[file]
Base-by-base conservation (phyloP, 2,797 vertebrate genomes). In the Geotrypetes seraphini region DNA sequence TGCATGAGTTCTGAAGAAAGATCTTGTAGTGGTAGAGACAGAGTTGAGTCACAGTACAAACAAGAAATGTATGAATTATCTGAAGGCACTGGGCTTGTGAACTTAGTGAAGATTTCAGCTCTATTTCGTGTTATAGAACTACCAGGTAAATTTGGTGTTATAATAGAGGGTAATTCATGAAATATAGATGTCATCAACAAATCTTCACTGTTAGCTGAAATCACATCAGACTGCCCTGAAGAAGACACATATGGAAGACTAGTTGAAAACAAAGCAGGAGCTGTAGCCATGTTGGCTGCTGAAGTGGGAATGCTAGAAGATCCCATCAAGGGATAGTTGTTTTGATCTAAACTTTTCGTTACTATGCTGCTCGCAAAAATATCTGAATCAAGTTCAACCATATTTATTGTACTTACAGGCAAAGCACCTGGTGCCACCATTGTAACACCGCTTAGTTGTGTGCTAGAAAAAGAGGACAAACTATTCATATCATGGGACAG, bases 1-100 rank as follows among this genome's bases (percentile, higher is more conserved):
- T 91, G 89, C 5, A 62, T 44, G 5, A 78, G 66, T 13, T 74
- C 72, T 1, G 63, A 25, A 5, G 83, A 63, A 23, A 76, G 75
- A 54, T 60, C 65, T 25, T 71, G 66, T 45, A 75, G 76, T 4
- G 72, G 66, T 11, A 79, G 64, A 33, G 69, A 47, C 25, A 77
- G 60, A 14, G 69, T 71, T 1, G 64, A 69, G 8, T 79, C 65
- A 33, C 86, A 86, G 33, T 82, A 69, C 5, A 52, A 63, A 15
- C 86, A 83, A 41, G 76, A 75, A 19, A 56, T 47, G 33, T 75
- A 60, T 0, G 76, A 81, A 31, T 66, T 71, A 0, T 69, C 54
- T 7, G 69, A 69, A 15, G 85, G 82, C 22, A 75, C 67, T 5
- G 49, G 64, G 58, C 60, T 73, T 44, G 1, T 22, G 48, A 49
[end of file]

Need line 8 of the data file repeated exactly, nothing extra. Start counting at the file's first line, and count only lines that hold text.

- C 86, A 83, A 41, G 76, A 75, A 19, A 56, T 47, G 33, T 75